5 breathing exercises to get you through the chaos

The end of the year is screaming towards us. The last 2 pandemic-fuelled years seem to have passed in the blink of an eye, but the stress that has compounded over this period is very real. Add to that the general mayhem of the December period with school holidays, work deadlines and looming family gatherings (which no one can quite tell you are definitely on or definitely off… thanks again, Covid).

We could all use a little help, that’s why our head of Yoga, Joëlle Sleebos has prepared 5 breathing exercises that teach you how to observe your breath, gain better control over it and make it a daily part of your feel-good routine.

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#1 – Mindful breathing

This type of exercise doesn’t involve manipulating your breath at all. It is simply about being aware of its natural rhythm and deepening it through gentle focus.

Begin by breathing normally and then tune into a physical cue such as the rise and fall of your chest or the feeling of the air through your nostrils. Your mind will wander naturally, but as soon as it does, refocus on your cue and continue to be as mindful of the rhythm as you can to heighten your awareness, eliminate distractions and quiet a racing mind.

#2 – Equal breathing

This type of breathing stems from the ancient practice of Pranayama Yoga. Essentially all you are doing is inhaling for the same amount of time that you’re exhaling. Making your breath smooth and steady can help bring about balance and serenity.

- Sit comfortably on a cushion or a chair, making sure your spine is neutral.

- Take a few natural breaths to centre yourself.

- Slowly count 1-2-3-4 as you inhale through your nose.

- Then exhale for the same 4 second count. You can exhale out of your nose or mouth.

- As you inhale and exhale be aware of the feelings of fullness and emptiness in your lungs.

#3 – Purse lipped breathing

This simple breathing technique helps you slow down the pace of your breathing by applying a deliberate effort in each breath.

- Sit comfortably on a cushion or a chair, making sure your spine is neutral.

- Take a few natural breaths to centre yourself.

- Keeping your mouth closed, inhale slowly through your nose for 2 counts.

- Purse your lips as though you were going to whistle.

- Exhale slowly by blowing air through your pursed lips for a count of 4.

#4 – Alternate nostril breathing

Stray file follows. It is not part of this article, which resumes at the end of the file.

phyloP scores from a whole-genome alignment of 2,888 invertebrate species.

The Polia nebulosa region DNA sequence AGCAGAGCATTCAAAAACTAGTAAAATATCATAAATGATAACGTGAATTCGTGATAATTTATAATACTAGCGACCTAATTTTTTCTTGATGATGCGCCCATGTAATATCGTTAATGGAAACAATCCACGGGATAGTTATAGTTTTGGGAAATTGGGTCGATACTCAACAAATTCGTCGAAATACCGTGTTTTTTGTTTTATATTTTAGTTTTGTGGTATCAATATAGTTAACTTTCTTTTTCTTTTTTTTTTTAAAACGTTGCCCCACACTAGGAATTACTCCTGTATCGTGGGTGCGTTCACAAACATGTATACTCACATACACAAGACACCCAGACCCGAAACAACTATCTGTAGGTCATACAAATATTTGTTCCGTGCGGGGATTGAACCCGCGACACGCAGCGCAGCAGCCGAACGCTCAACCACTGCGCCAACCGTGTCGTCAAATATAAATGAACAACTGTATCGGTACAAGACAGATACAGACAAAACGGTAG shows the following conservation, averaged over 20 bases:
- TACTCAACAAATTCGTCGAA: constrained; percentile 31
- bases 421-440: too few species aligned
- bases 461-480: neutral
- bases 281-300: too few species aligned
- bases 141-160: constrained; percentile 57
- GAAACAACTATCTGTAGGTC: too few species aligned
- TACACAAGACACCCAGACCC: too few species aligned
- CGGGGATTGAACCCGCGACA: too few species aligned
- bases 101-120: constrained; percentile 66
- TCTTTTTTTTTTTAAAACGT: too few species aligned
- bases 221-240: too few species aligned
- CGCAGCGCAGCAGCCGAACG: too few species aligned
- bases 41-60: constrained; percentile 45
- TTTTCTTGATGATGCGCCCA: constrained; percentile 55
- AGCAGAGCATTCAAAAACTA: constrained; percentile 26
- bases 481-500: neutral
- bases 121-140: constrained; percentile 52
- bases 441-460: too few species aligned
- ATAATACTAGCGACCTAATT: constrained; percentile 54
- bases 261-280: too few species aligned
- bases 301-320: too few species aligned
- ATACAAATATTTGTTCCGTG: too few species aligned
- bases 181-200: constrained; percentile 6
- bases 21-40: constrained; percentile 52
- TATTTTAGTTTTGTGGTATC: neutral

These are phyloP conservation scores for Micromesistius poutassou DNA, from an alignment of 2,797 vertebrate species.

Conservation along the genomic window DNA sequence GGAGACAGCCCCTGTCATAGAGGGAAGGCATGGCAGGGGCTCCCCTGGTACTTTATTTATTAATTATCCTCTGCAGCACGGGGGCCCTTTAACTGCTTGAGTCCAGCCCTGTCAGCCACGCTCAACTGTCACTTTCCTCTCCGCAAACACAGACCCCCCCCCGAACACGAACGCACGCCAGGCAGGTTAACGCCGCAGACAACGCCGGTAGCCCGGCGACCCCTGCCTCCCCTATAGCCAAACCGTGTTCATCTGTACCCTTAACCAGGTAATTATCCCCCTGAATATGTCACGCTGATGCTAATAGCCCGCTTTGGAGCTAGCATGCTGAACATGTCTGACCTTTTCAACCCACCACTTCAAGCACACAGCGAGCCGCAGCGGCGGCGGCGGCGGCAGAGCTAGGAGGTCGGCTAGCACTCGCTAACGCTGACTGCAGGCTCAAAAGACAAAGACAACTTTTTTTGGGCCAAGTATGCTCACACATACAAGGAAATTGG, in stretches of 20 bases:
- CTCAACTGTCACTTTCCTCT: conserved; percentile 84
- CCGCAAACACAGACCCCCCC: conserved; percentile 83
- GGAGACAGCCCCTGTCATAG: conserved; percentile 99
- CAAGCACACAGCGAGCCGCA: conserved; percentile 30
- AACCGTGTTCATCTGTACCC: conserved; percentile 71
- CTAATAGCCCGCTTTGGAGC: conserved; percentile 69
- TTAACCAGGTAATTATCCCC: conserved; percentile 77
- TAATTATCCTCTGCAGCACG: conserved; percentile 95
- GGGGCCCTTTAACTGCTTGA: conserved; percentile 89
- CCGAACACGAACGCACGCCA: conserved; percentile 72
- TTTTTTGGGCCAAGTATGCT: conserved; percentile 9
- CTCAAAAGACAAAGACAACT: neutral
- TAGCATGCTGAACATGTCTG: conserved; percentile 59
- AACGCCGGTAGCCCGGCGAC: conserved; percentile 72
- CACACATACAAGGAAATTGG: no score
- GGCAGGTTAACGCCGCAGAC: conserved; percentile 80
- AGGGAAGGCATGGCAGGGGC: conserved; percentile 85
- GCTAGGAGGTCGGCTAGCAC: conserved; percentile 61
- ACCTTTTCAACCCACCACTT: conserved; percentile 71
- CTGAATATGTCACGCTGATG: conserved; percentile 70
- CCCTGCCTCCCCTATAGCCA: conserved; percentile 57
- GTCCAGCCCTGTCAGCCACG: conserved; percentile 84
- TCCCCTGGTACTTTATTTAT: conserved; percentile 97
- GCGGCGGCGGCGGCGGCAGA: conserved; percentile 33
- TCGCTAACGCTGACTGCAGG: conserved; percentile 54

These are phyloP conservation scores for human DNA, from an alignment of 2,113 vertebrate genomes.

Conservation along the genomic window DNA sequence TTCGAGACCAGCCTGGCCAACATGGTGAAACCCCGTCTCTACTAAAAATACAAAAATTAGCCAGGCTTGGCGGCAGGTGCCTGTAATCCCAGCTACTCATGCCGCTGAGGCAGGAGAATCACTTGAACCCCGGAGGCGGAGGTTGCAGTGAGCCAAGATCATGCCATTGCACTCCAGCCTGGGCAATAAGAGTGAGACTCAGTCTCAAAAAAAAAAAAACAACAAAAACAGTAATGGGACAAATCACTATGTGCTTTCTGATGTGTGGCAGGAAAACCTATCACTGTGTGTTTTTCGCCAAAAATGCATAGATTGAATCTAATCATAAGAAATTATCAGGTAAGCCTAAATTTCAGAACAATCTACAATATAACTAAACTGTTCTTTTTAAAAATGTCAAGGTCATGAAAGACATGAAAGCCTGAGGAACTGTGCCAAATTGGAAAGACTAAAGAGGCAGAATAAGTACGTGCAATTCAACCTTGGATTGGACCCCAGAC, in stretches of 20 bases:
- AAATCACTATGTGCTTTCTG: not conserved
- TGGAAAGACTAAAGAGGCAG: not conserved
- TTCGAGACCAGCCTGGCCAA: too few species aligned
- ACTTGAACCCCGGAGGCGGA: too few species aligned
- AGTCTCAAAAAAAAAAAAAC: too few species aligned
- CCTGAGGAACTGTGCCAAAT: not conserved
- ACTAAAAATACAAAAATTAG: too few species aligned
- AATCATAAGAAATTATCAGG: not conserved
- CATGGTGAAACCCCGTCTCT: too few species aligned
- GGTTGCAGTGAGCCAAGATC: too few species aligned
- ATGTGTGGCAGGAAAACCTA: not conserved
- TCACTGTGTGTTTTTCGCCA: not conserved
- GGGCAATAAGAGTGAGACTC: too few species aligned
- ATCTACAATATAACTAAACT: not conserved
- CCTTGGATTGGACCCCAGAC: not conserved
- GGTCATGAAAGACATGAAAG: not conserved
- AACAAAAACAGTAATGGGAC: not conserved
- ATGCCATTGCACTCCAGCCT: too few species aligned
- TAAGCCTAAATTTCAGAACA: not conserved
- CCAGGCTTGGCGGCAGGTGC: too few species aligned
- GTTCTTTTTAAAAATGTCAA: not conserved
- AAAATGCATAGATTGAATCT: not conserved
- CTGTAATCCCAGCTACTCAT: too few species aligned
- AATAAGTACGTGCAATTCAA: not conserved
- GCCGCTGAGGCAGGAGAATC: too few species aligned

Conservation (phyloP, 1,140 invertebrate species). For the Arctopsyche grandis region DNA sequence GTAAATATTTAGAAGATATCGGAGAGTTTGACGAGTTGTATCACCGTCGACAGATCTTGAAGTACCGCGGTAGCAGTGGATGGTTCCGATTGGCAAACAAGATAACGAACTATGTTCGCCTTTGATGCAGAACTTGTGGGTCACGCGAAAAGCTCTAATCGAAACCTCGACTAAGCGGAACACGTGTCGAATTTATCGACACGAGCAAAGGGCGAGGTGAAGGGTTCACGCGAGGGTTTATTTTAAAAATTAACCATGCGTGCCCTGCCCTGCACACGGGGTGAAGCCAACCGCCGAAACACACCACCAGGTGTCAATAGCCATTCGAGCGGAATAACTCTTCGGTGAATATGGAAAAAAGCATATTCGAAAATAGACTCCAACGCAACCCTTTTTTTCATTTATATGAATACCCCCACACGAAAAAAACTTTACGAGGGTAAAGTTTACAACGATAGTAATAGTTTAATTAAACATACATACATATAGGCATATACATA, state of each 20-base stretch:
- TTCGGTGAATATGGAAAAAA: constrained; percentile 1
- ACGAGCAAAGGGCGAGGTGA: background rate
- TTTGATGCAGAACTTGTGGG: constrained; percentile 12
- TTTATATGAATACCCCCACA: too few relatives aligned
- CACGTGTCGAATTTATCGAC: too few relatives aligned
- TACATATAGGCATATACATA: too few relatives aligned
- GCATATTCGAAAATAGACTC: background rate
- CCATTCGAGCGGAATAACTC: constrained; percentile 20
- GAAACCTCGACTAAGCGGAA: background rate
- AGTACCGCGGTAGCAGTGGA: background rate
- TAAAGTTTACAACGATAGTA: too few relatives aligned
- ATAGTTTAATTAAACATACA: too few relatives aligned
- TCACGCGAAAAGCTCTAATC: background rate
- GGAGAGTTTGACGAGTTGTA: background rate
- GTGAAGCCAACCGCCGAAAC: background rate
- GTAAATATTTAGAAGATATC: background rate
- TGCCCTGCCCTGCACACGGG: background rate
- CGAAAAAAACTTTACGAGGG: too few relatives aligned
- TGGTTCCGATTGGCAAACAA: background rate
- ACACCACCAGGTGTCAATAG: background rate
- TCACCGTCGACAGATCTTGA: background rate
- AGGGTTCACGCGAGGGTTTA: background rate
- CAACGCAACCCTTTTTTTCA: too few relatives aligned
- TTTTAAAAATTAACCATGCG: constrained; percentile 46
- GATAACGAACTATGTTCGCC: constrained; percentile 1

Alternate nostril breathing, known as Nadi Shodhana Pranayama in Sanskrit, is a breathing practice for relaxation and balance, and has also has been shown to enhance cardiovascular function and to lower heart rate. It cultivates balance between the right and left sides of your brain.

- Sit comfortably on a cushion or a chair, making sure your spine is neutral.

- Take a few natural breaths to centre yourself.

- Lift up your right hand toward your nose, pressing your first and middle fingers down toward your palm and leaving your other fingers extended.

- After an exhale, use your right thumb to gently close your right nostril.

- Inhale through your left nostril and then close your left nostril with your right pinkie and ring fingers.

- Release your thumb and exhale out through your right nostril.

- Inhale through your right nostril and then close this nostril.

- Release your fingers to open your left nostril and exhale through this side.

- This is one cycle. Continue this breathing pattern for up to 5 minutes.

- Finish your session with an exhale on the left side.

#5 – Sitali breathing

This Yoga-inspired breathing practice helps you lower your body temperature and calm your mind.

- Sit comfortably on a cushion or a chair, making sure your spine is neutral.

- Take a few natural breaths to centre yourself.

- Then, curling your tongue and extending it out a little, inhale through the tunnel of the tongue.

- Release the tongue, close the mouth and exhale out through the nose.

- Continue breathing like this for up to 5 minutes.

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All 5 are simple and easy to do from anywhere. So, the next time you find yourself feeling anxious or overwhelmed, close your eyes and take a deep breath.

Photo by Masaaki Komori on Unsplash

Published on December 10, 2021